Senator John McCain lashed out at the Commissioner of U.S. Customs and Border Protection for not allowing him to take photographs during a recent tour of an immigration detain facility in Arizona.
Commissioner Gil Kerlikowske, a former cop who has served as chief in four departments, told him it was to protect the privacy of the children.
The truth is, it’s to prevent the public from seeing the overcrowded conditions in which the children are forced to live in, which was the case after Breitbart leaked images last month, two which are posted below.
McCain: “I am not allowed to take photographs? Why not? Why not? Why am I not allowed to do that?”
Kerlikowske: “The children have a right to privacy and that’s why we’re not having their faces shown on the media.”
McCain: “I may want to take a photo of something else.”
Kerlikowske: “If you want to take a photo we certainly would make arrangements with you to take a photo, just not of the children.”
McCain: “That’s not the instructions you have given, sir!”
McCain: You have over-stepped your responsibilities and your authority, sir. And I want those instructions revoked as far as members of Congress are concerned, and I want it done today. You understand?”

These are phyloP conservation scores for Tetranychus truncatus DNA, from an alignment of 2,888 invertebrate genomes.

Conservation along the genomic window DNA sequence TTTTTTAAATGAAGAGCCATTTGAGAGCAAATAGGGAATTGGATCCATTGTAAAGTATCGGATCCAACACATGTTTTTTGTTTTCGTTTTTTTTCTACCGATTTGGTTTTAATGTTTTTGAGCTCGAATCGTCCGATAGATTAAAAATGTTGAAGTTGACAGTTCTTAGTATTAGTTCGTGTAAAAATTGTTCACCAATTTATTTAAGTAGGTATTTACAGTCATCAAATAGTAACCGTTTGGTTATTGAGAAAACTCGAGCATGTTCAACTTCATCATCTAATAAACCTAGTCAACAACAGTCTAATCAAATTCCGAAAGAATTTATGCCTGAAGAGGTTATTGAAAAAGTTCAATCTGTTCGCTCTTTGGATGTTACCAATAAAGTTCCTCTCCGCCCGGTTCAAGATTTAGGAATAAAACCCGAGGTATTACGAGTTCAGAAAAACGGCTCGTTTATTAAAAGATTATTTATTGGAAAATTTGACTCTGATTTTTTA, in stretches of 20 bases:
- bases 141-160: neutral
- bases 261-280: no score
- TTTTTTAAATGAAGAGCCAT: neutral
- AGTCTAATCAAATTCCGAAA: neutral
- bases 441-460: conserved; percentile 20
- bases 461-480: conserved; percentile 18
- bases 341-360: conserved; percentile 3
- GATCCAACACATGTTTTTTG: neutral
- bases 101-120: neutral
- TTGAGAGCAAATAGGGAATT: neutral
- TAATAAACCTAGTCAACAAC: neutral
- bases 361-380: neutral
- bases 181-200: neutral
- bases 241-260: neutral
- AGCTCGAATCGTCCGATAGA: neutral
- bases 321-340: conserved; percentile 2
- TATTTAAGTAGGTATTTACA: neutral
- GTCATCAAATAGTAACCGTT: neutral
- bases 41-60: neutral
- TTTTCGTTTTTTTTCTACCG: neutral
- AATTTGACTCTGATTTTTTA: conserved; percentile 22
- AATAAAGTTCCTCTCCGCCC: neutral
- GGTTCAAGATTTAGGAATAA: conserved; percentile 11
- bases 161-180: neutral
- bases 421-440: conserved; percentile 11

Also, the Department of Defense sent a letter to an Infowar reporter last week, threatening him with imprisonment after accusing him of gaining “unauthorized access to a secure military installation to engage in unauthorized photography and broadcast” instead of waiting for a designated “media day.”
But Kit Daniels had stated in his original report that he only took photos from the outside, which is believable because otherwise, he would have been detained on the spot.
When we asked for an in-person interview, the base’s public information office stated that Lackland is not “directly involved” in the management of the immigration shelter and referred us to HHS representatives in Washington, D.C. who did not return our phone calls. The PIO also said that press access to the facility was not allowed because it wasn’t a designated “media day” in which reporters can listen to – but not film – a statement made to the press. Regardless, in the interest of the public we did our own investigation into the temporary housing of illegal aliens at Lackland, taking photos of the facility through various holes in the fences erected to keep the media out.